New Delhi, Sept. 8: Prime Minister Manmohan Singh today felt that the administrative capacity to prevent inter-community strife has weakened but took care to draw a distinction between communal rift and the recent flare-up in Assam that he described as “ethnic tensions”.
“The erosion in inter-community relations is something that should worry us all. The capacity of the administrative set-up to check such deterioration seems to have weakened. This would be true of the police administration as well,” Singh told an annual conference of state directors-general and inspectors-general of police.
The Prime Minister referred to the clashes in Assam in which at least 99 people had been killed. However, he did not term the riots “communal”. Many had traced the root of the clashes to fear among the local Bodo populace of losing land to settlers, although some Sangh parivar leaders have been stressing more on illegal immigration from Bangladesh as the principal cause.
“The ethnic, religious and cultural diversity in our country is a source of strength and vitality to India. We must, therefore, continue to strengthen the thread of unity running through our variegated societal landscape. It is in this context that the increase in the communal incidents in the country in the past few months and the revival of ethnic tensions in the Northeast in recent weeks have been particular causes of concern to all of us,” the Prime Minister said.
Singh also mentioned how it acquired a national dimension. “The ethnic disturbances of the Northeast assumed a national dimension with the flight of people belonging to the Northeast from various towns of south and western India.”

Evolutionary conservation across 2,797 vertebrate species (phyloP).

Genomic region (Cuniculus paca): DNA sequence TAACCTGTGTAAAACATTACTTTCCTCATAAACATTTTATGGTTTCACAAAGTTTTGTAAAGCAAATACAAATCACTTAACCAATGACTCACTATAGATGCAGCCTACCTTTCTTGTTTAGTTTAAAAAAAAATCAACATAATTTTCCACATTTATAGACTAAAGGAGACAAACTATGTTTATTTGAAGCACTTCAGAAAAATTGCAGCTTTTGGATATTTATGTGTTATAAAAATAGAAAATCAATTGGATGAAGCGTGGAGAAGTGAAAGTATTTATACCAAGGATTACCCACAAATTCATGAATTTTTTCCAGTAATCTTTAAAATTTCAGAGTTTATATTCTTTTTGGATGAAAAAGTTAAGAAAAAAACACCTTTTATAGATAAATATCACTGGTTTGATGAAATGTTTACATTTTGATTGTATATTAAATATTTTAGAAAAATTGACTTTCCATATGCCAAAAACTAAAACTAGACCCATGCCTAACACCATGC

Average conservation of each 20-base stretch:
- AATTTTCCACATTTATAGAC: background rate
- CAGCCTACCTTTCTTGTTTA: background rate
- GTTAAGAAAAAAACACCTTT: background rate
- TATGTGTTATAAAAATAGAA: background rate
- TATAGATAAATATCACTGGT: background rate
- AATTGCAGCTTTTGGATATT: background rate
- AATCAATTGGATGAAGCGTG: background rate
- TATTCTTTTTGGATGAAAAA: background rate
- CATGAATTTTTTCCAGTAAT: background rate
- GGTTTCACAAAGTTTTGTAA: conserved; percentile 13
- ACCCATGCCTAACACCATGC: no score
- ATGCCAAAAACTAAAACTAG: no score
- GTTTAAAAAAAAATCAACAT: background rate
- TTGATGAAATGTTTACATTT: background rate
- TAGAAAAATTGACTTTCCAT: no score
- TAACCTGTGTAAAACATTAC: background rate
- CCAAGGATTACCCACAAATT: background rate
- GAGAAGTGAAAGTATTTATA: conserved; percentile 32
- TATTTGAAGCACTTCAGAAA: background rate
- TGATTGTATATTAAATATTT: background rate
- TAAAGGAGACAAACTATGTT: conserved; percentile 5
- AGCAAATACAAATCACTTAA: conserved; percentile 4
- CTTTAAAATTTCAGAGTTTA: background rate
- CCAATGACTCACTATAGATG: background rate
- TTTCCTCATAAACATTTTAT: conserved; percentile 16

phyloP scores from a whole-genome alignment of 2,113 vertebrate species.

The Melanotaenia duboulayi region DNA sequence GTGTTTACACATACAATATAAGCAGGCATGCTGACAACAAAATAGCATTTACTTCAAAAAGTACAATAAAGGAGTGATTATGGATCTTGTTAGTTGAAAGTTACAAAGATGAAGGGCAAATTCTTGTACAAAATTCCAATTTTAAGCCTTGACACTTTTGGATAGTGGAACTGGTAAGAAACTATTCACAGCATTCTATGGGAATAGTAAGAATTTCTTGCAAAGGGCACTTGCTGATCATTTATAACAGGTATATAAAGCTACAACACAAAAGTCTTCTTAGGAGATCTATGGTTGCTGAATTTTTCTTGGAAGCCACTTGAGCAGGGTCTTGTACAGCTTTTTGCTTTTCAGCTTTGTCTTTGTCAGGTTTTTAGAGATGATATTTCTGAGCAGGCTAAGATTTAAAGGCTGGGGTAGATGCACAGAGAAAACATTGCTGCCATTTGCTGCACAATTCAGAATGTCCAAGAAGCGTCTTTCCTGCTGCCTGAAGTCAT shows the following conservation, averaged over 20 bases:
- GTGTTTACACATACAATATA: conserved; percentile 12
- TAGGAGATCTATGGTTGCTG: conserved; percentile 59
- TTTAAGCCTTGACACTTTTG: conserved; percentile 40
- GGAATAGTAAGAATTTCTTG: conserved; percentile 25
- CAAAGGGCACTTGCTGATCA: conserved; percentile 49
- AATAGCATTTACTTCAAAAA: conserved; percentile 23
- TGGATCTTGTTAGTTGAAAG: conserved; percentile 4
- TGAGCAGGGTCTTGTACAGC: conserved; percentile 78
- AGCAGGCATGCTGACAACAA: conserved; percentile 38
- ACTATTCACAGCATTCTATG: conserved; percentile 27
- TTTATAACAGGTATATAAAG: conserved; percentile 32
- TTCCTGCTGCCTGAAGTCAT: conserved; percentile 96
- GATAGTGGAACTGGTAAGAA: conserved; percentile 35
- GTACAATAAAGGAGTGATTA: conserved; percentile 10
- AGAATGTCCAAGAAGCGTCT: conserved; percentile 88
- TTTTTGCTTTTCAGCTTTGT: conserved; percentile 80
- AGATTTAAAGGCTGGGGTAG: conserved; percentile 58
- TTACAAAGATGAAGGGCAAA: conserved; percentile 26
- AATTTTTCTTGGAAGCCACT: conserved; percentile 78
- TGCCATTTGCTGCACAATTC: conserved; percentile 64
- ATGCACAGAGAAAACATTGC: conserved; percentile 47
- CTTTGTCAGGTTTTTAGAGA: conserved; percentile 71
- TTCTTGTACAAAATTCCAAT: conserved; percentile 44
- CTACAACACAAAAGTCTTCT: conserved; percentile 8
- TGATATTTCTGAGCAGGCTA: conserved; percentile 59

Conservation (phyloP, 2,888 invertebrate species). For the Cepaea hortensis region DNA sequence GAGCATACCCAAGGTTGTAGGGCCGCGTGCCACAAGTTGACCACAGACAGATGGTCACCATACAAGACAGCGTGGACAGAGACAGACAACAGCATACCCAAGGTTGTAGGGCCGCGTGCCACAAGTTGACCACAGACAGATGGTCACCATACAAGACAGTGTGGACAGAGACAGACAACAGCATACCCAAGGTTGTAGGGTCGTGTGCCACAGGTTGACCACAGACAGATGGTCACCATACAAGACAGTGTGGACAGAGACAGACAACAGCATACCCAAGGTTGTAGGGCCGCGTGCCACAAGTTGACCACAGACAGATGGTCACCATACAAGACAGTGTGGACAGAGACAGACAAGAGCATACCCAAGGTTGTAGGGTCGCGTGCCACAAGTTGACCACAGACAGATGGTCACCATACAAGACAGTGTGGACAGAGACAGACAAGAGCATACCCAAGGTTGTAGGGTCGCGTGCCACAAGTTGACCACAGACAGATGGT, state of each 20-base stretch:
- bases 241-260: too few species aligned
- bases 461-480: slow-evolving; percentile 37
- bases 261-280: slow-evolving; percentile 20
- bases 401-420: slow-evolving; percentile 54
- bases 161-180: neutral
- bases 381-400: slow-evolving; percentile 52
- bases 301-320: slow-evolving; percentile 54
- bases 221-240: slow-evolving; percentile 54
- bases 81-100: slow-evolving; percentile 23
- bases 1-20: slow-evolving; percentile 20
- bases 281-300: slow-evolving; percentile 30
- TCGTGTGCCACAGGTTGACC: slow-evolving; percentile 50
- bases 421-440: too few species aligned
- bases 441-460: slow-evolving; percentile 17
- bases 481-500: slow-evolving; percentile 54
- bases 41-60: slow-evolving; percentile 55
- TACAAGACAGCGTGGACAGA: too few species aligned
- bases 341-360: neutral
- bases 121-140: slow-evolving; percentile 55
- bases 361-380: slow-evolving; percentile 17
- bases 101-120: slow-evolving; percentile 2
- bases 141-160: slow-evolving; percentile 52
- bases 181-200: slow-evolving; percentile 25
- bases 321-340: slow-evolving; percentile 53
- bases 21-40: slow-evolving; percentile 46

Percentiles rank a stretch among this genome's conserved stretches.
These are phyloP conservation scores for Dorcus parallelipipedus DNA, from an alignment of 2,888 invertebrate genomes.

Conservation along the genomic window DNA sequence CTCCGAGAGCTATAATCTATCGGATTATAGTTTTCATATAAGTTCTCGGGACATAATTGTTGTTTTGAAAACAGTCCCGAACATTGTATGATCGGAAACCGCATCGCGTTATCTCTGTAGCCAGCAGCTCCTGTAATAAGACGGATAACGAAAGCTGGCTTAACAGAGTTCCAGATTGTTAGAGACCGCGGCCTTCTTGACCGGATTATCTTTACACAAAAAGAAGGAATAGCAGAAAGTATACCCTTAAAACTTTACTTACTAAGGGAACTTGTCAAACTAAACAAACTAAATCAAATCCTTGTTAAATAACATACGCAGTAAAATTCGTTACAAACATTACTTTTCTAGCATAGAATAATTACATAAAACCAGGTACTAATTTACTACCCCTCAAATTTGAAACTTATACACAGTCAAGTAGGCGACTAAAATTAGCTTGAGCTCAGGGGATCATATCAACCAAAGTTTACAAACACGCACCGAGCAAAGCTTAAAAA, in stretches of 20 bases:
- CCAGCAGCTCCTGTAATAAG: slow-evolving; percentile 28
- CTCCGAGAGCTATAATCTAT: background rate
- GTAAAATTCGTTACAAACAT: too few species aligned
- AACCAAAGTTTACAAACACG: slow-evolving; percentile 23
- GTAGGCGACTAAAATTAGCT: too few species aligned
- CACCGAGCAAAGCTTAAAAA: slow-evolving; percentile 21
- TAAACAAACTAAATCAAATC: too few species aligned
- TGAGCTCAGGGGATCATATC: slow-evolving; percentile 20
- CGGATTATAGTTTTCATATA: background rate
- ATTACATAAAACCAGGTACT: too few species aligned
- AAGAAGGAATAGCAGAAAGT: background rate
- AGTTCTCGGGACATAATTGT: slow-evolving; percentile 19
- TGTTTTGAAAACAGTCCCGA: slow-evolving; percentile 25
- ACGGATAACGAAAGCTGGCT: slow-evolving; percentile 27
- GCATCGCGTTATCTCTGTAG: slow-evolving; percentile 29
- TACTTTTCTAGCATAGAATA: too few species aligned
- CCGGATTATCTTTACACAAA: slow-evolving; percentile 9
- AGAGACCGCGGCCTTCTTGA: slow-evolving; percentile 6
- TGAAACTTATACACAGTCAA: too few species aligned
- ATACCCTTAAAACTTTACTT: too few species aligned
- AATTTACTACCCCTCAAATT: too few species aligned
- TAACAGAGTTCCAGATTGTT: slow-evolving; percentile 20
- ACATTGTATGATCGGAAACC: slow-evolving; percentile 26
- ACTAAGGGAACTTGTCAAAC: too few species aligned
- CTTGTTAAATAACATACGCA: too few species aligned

Without mentioning the violence that followed a rally in Mumbai, the Prime Minister added: “This (the flight of the people) further strained the communal situation in the country, which was already showing some signs of deterioration, particularly in the states of Uttar Pradesh, Madhya Pradesh, Maharashtra, Karnataka and Kerala.”
The Prime Minister advocated the need for “re-orienting” the police forces “to effectively track the sentiments of the people and inter-community tensions as they rise”.
He said the focus must be on pre-empting a situation before it snowballs. “Advance identification of potential trouble-makers, timely use of preventive sections of the law, alongside seeking co-operation of the community for maintaining peace should be the first instruments to be deployed, well before the situation deteriorates.”
Singh also said the government was working on a “robust cyber security structure” to tackle the threat that misuse of the Internet could pose to the country’s economy and social fabric.
Such cyber crime can have “potentially devastating results”, he said.
The comments came weeks after morphed images of alleged atrocities against minorities in Assam sparked threats against people from the Northeast.
“Large-scale computer attacks on our critical infrastructure and economy can have potentially devastating results,” Singh said.
Singh said the cyber strategy the Centre was working on would address threat management and mitigation, assurance and certification, capacity building and research.
There was also a word of caution. While working on ways to counter cyber crime, he said, care should be taken to make sure it didn’t infringe on freedom of expression.